This series of graphics by the New York Times Sunday Review does an excellent job of explaining the European debt crisis in terms of the banking relationships that exist among partners within the Eurozone as well as between Eurozone members and their trading partners outside of the Eurozone. I hardly feel like commenting. The one graphic design decision I loved the most – because it is subtle and easily overlooked – is that after the overview graphic, the total size of the graphic starts small and grows larger. This mirrors the way the crisis itself develops and reinforces that element of the message visually. It would have been extremely easy to simply use the full paste-board available for each of the images in this progression. The designers decided to use the available white space to tell part of the story.
In the overview graphic, the countries that are not impacted or impacted only slightly are represented in grey. In the more detailed graphic progression, these grey elements are dropped out and represented by white space. This is a somewhat counter-intuitive move. Information graphics are supposed to be chock-full of information, right? So why would the designers *drop* countries, especially the US, when running a graphic about the global impact of the European debt crisis in an American newspaper? Because the way they are able to use white space helps drive home one of the key elements of the debt crisis – that it is so far small and could either get much bigger or stay relatively small in the coming months, depending on what steps are taken now to mitigate the rippling out of negative impacts.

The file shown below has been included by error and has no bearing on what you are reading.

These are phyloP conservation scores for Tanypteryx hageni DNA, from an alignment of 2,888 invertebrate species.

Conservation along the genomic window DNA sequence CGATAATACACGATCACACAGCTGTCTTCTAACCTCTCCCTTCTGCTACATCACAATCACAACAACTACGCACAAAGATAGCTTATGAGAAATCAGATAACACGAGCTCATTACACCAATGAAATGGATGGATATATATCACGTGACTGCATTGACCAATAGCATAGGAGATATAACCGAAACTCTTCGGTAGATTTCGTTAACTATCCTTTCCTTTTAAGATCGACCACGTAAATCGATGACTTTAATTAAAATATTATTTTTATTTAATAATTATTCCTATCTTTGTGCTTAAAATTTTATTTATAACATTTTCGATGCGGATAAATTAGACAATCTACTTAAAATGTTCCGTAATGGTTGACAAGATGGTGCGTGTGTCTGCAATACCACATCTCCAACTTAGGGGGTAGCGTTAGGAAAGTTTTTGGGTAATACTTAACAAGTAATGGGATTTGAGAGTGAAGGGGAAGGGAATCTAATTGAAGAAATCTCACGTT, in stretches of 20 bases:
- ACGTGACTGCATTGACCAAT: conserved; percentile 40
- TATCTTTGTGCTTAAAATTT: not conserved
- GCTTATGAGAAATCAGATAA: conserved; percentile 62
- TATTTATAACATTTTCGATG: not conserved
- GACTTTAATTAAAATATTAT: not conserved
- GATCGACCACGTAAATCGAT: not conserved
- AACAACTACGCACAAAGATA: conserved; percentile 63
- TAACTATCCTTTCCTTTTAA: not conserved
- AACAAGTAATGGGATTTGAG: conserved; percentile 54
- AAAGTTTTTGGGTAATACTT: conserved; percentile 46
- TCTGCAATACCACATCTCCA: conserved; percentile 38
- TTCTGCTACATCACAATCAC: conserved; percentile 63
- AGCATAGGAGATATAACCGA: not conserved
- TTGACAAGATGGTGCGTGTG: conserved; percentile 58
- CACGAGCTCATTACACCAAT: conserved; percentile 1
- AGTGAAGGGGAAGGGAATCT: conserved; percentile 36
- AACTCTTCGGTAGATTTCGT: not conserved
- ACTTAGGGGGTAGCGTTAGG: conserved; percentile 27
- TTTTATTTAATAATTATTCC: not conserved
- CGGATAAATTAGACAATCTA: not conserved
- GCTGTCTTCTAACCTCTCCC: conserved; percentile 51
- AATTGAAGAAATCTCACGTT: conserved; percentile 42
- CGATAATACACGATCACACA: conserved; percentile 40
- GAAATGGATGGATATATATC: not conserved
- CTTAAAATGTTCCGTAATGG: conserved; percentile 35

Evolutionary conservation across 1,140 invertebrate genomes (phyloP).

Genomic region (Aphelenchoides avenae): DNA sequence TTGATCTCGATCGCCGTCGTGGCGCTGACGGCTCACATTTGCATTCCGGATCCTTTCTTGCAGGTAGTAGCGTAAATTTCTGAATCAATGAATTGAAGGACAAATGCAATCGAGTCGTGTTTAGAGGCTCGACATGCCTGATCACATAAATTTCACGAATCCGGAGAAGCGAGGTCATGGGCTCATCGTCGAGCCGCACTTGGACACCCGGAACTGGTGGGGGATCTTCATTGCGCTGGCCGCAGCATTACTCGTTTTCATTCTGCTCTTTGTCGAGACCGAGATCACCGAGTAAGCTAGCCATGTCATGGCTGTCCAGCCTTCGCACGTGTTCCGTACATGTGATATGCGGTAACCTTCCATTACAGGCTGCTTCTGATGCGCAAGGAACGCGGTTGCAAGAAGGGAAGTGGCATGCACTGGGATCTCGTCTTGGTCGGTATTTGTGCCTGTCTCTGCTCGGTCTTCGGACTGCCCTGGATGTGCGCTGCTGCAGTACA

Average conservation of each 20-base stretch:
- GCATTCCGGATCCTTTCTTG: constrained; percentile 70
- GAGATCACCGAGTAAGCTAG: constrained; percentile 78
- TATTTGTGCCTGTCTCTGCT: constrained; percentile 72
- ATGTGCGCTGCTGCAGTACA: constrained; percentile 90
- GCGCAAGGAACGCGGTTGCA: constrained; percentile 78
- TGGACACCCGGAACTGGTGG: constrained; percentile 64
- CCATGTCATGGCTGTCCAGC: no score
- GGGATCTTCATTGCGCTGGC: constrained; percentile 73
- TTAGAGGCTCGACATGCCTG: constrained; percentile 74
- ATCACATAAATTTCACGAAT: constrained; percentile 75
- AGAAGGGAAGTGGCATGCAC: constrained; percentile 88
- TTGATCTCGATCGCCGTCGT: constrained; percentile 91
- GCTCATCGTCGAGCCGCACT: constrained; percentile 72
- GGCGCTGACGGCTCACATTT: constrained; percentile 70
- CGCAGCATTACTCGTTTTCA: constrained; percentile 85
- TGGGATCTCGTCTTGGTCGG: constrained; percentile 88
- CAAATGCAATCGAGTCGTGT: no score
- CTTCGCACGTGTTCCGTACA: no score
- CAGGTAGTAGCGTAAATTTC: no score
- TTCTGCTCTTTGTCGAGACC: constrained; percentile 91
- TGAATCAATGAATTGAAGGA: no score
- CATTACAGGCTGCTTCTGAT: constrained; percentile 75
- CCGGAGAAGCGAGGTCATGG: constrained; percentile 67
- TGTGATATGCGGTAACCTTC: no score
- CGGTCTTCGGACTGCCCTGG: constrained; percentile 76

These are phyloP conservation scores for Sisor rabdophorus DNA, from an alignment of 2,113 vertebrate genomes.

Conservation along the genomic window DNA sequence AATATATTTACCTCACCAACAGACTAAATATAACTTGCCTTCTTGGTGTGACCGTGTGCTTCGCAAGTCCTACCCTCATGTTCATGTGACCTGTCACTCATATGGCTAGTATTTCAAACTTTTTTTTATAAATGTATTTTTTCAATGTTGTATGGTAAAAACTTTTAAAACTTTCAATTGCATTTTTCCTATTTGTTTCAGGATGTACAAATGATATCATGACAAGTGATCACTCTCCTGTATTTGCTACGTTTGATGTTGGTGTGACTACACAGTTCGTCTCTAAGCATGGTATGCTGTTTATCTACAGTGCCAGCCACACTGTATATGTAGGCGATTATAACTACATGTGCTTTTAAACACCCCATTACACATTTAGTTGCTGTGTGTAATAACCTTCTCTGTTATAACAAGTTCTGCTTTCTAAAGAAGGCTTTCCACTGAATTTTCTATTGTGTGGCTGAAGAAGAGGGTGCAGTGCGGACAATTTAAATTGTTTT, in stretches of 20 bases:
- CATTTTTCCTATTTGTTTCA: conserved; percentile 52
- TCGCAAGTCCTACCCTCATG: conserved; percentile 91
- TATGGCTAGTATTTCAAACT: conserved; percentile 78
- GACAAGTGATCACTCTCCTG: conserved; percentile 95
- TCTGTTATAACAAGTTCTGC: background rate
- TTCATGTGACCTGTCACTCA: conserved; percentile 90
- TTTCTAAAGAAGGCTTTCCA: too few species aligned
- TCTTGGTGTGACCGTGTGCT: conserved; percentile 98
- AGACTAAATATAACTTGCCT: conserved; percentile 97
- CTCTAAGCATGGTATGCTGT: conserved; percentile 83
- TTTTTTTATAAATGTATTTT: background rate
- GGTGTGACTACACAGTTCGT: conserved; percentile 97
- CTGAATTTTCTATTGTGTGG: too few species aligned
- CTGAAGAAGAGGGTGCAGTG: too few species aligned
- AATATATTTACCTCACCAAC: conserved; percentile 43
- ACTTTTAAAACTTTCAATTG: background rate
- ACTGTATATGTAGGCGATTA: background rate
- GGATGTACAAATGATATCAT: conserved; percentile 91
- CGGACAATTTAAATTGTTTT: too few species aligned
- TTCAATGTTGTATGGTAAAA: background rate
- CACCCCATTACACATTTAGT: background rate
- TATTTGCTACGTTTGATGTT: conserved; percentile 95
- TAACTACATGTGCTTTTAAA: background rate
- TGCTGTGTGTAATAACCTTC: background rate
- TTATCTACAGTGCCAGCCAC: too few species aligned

What needs work
Nothing needs work. This is a great graphic.
Marsh, Bill. (2011, 22 October) “It’s all connected: An overview of the Euro crisis” in nytimes.com Sunday Review. Other authors/designers listed include: Xaqun G. V., Alan McClean, Archie Tse, Seth Feaster, Nelson Schwartz, and Tom Kuntz.